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STAR RATINGS EXPLAINED
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PACKSHOT
The Legend Of Zelda: Twilight Princess

GAME DETAILS
Released
08 December 2006
Format
GameCube, Nintendo DS
Developer
Nintendo

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The Legend Of Zelda: Twilight Princess


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The Legend Of Zelda: Twilight Princess (2006)
Review
Aside from a new Lord Of The Rings movie, the discovery of a long-lost Beatles album or the second coming of Christ, few things are likely to cause as much fuss as a Zelda game. But while Twilight Princess feels like a natural progression for the treasured series, Link’s Wii debut is also his freshest and most engaging escapade to date.

Although the much-delayed quest is available on both the GameCube and Wii, it’s the motion sensitive controls of Nintendo’s latest console that bring a new dimension to the traditional swashbuckling. As always, simple actions such as pushing blocks, fishing and swordplay are the nuts and bolts of the game, allowing players to interact with the fantasy worlds, complete challenges and battle an inspired army of monsters. But while all these moves were once unleashed by simply pressing a button, using the Wii remote and nunchuk adds a dramatic sense of interactivity: when dueling with a skeletal warrior, players can jerk the remote forwards to parry, or swing it down to finish off enemies on the ground; when fishing, you can tilt the controller towards you then flick it forwards to cast a line; and when solving puzzles using Link’s boomerang, players can use the remote to actually aim at targets on the TV screen.

But while most Wii launch games go to elaborate lengths to exploit the motion controls, Twilight Princess uses them in subtle, intuitive ways that don’t meddle with your enjoyment of the game. Unlike a title such as Far Cry Vengeance, which can be a chore to play until you’ve mastered the controls, most of Twilight Princess’ basic actions are executed using the controller’s familiar thumbstick and buttons, and it’s only when tilting or swinging actually //add/// to the experience that they’re used (even then, it’s only a flick of the wrist here, or gentle circular motion there). And as the controller’s built-in speaker and vibration feature are used to enhance key moments - when fishing, for example, the controller rumbles if you get a bite and the sound of the reel spinning can be heard in your hand - Twilight Princess brings fans closer to the adventure than ever before.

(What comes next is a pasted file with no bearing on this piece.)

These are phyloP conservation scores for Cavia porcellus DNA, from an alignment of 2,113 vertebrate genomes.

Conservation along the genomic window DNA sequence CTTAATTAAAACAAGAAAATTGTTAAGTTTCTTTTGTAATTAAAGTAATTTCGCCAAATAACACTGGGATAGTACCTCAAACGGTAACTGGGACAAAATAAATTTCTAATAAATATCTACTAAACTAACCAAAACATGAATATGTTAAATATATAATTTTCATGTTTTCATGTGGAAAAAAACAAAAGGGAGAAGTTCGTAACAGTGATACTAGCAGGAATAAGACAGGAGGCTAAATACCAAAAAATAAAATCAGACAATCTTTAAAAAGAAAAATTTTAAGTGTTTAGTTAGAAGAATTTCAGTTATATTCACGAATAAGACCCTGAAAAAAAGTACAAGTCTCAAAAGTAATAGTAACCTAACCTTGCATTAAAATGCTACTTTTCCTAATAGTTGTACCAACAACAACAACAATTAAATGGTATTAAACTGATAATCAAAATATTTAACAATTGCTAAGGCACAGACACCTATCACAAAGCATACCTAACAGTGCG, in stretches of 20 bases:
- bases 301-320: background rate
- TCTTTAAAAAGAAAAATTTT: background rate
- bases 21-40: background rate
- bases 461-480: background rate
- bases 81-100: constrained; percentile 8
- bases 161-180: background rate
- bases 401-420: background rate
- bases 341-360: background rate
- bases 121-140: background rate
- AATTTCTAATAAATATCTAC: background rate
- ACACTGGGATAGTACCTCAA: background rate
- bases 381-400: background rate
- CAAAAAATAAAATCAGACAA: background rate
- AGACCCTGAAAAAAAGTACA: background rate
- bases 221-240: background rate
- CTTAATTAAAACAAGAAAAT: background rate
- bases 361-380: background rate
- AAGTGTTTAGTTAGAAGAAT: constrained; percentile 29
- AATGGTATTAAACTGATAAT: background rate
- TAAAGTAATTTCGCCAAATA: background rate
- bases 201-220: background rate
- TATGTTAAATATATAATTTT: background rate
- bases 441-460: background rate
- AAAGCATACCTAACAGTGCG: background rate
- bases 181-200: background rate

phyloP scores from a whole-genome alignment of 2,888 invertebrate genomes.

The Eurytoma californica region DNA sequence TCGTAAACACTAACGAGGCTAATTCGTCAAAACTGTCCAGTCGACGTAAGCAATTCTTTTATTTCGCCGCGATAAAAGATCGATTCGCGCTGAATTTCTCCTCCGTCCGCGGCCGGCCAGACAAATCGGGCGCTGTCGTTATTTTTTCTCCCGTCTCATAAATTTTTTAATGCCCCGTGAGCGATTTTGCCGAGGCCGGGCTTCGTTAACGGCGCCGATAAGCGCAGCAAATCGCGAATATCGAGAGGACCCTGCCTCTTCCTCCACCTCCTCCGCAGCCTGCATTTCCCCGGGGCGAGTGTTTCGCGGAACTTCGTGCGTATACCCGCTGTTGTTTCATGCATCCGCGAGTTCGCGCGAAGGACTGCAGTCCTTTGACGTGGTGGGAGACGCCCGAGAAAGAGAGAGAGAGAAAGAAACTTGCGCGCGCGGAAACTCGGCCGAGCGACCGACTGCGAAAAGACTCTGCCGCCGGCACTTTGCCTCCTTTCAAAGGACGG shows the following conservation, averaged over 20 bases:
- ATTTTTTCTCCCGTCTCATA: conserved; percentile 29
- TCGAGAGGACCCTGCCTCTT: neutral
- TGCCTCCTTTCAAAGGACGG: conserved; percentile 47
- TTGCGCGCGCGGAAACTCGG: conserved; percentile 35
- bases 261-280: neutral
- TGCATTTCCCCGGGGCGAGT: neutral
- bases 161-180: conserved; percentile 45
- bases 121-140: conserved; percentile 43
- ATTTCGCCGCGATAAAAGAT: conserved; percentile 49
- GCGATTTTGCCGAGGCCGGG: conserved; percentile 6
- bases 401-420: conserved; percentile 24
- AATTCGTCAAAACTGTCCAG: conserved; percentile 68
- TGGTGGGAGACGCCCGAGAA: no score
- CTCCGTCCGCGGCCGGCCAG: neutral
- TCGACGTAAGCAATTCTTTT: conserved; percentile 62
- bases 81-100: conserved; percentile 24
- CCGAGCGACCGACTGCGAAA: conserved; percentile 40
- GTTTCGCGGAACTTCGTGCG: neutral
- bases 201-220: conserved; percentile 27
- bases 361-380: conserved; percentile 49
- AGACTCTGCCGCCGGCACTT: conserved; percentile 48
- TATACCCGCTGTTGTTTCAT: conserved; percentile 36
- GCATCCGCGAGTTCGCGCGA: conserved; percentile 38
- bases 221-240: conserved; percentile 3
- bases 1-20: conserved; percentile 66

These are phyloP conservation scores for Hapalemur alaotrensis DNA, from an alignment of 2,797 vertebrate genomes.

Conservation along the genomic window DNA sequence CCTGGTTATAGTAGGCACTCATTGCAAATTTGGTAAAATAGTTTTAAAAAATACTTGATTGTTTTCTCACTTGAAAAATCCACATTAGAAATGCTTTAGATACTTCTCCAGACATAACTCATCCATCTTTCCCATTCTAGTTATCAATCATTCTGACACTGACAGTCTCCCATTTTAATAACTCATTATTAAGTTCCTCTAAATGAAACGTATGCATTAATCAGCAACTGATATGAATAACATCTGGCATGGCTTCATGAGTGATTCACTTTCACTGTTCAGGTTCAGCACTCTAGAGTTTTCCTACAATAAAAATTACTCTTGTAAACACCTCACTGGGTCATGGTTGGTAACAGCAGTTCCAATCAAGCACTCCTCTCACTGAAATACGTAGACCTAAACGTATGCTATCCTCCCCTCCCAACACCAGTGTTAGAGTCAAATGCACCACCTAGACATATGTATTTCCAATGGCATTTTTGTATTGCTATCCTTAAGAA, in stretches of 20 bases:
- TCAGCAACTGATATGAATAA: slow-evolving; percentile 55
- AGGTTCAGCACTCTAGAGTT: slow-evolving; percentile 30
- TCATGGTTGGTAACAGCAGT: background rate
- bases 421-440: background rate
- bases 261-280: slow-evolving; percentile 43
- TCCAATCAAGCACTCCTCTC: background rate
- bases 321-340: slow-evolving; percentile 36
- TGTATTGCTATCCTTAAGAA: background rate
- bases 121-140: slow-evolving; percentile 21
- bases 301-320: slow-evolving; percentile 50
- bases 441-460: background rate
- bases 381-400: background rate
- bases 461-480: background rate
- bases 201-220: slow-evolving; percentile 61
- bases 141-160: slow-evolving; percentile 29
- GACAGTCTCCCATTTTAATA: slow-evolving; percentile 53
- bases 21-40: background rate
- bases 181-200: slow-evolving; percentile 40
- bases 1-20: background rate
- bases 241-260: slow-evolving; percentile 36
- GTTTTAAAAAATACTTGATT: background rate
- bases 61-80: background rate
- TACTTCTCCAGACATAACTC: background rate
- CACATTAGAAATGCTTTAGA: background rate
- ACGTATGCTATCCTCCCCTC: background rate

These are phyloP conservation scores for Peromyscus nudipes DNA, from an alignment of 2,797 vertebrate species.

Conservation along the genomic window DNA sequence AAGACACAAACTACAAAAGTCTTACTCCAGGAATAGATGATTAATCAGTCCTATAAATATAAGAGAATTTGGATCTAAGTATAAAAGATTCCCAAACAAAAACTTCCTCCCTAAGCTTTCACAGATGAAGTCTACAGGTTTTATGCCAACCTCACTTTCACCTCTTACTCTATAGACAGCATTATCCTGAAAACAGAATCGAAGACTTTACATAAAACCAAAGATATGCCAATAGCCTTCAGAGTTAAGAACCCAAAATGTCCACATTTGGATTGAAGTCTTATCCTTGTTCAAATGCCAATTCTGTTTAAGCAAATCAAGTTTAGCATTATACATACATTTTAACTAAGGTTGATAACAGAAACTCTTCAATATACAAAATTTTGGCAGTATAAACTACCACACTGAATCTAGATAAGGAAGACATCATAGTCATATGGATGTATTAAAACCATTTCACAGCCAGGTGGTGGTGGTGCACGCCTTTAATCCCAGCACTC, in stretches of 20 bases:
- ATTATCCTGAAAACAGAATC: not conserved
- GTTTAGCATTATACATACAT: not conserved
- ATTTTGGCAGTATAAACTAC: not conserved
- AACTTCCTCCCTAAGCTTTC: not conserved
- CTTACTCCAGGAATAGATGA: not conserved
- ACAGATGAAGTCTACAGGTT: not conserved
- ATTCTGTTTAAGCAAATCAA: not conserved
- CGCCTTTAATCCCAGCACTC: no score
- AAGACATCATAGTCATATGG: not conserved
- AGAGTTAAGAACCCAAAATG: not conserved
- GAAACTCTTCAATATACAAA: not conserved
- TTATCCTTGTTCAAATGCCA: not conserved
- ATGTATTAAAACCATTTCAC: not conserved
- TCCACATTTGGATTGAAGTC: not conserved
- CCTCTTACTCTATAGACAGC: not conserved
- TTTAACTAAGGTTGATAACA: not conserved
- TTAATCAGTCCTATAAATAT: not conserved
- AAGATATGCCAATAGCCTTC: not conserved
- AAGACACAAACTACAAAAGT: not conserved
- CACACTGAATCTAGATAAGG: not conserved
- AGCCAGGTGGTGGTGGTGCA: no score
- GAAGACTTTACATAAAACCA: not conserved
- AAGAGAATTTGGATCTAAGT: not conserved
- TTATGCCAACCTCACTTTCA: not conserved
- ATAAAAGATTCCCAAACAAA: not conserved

Motion controls aside, Twilight Princess offers everything you’ve come to expect from the series. The magical worlds are beautifully brought to life, the game’s imaginative graphics, attention to detail and subtle lighting effects creating environments that – while they don’t look quite as sharp as similar adventures on the Xbox 360 or upcoming PS3 – still wipe the floor with most Wii launch titles, many of which look freakishly ugly by comparison. Moreover, the characters and monsters you meet along the way are all bursting with personality and inventiveness, from the eccentric villagers in your home town that help you learn the controls, to the towering, end-of-level bosses that must be toppled to save the day. And with all the music and sound effects that will be familiar to anyone who’s stuck with the Zelda series throughout its 20 year history, key moments in Twilight Princess are sure to send the hairs on the back of your neck shooting to attention.

When Nintendo first announced Twilight Princess would be delayed to become a Wii launch game, internet pessimists feared that shoehorning a new control system into an all-time classic was a dangerous move. But in finding new ways to deliver Zelda’s classic formula, Nintendo has shown that a simple approach to the Wii’s motion controls is the most rewarding, and that waving controllers in the air like a twisted mime artist is more than a cheap gimmick. If you’re only going to buy one Wii game, make Zelda the one.


Reviewed by David McComb

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